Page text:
Sheriff Bradshaw seeks to spend $531M next year, supported by $467M from ad-valorem taxes. (The county budget proposal contains $5M less than this but the Sheriff has not agreed to the reduction). This is up from $499M (+6.4%) and $434M (+7.6%) last year. Since 82% of the Sheriff’s budget is personal service costs (salary and benefits), and staff growth is minimal (30 out of almost 4000), we can conclude that most of this increase is headed into the pockets of employees, as they will receive the same 3% that all county employees are scheduled to receive, plus contracted step and longevity raises.

Since 2003, PBSO spending has almost doubled (97%) while other county departments have only increased by a third – well within inflation and population measures. As measured by spending per capita, the Sheriff’s budget has increased by 73% from $195 per county resident in 2003, to $336 today. In 2003, the Sheriff spent 36% of county tax dollars and today that figure has grown to 48%.

Every year, adminstrator Weisman warns the commissioners that this growth of the Sheriff’s budget is unsustainable and at some point will crowd out all other county spending, yet as a group they never do anything about it. Some commissioners have pushed back – particularly Paulette Burdick and sometimes Mayor Taylor and Commissioner Abrams, but there have never been 4 votes to roll back his spending to a sustainable level.

There are a number of reasons for this. A cut to the budget for a constitutional officer (such as the Sheriff) can be appealed to the Governor. If an appeal is brought and the county loses, the budget goes into the next fiscal year with a large hole that needs to come from reserves. While the commission can cut the Sheriff’s appropriation, they are not allowed to say what specific items he should cut. He can therefore use his discretionary power to target areas of maximum political leverage. We have seen for example, how the threat to close the West Boynton substation will turn out COBWRA and others in force to pressure the BCC to restore the funds. We have also seen the PBA fill the commission chambers with red-shirted union members in solidarity with the Sheriff.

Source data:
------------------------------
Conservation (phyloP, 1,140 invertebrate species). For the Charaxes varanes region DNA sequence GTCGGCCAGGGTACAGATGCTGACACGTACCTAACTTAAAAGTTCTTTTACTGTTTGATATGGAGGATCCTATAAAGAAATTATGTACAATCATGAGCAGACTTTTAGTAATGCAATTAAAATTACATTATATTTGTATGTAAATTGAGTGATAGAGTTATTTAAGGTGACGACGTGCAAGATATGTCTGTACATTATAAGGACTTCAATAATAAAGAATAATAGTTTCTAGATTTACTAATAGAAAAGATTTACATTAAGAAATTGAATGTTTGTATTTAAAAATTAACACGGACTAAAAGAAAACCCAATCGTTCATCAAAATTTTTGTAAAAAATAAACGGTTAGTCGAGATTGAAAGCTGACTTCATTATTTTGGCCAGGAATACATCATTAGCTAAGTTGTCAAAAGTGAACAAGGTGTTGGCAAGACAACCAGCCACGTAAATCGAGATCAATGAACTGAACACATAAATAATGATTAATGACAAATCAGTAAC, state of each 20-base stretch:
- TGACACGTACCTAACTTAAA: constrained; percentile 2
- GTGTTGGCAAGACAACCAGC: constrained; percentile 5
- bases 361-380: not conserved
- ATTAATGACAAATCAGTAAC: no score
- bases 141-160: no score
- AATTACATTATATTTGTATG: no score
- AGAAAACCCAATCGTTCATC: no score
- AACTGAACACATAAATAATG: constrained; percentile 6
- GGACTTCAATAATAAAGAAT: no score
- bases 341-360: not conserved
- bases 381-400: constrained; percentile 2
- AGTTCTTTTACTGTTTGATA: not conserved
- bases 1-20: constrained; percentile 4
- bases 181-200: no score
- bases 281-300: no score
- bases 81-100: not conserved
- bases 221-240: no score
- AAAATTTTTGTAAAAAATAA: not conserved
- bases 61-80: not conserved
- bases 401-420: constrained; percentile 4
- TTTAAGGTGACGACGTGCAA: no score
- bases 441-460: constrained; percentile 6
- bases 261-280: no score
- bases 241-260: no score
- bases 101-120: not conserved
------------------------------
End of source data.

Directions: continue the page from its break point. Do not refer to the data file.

Unless there is a concerted effort by the public to raise their voices in opposition to the spending of this leviathan that is PBSO, we can expect no action again this year.

What can you do:

Attend the budget workshop on Tuesday June 10 and / or email, write or call your commissioner. Ask them: